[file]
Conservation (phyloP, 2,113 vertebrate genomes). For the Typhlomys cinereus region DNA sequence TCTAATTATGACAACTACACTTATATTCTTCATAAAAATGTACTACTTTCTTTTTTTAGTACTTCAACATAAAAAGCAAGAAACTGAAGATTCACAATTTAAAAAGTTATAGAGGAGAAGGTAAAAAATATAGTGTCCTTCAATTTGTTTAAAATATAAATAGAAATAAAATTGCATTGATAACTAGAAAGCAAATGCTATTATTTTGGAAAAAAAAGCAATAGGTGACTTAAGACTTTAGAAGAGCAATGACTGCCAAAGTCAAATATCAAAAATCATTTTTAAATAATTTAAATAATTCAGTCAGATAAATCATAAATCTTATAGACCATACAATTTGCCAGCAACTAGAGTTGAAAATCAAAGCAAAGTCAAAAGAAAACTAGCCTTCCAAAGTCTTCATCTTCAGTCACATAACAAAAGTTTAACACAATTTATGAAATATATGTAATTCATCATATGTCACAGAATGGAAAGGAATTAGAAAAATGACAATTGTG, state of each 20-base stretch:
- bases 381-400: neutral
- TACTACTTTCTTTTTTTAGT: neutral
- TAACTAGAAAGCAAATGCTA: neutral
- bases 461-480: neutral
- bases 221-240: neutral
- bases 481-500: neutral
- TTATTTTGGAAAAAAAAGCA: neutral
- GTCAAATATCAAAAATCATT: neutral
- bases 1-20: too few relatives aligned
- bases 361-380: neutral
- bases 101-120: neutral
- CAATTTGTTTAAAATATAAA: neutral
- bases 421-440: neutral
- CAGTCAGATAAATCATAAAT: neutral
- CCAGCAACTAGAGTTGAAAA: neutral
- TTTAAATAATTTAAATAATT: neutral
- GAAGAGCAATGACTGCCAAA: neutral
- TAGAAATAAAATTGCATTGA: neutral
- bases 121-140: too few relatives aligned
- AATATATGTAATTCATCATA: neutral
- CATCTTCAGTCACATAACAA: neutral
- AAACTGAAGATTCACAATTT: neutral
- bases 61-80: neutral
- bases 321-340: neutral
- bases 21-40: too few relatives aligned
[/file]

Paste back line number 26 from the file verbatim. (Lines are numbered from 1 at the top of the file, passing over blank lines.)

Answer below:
- bases 21-40: too few relatives aligned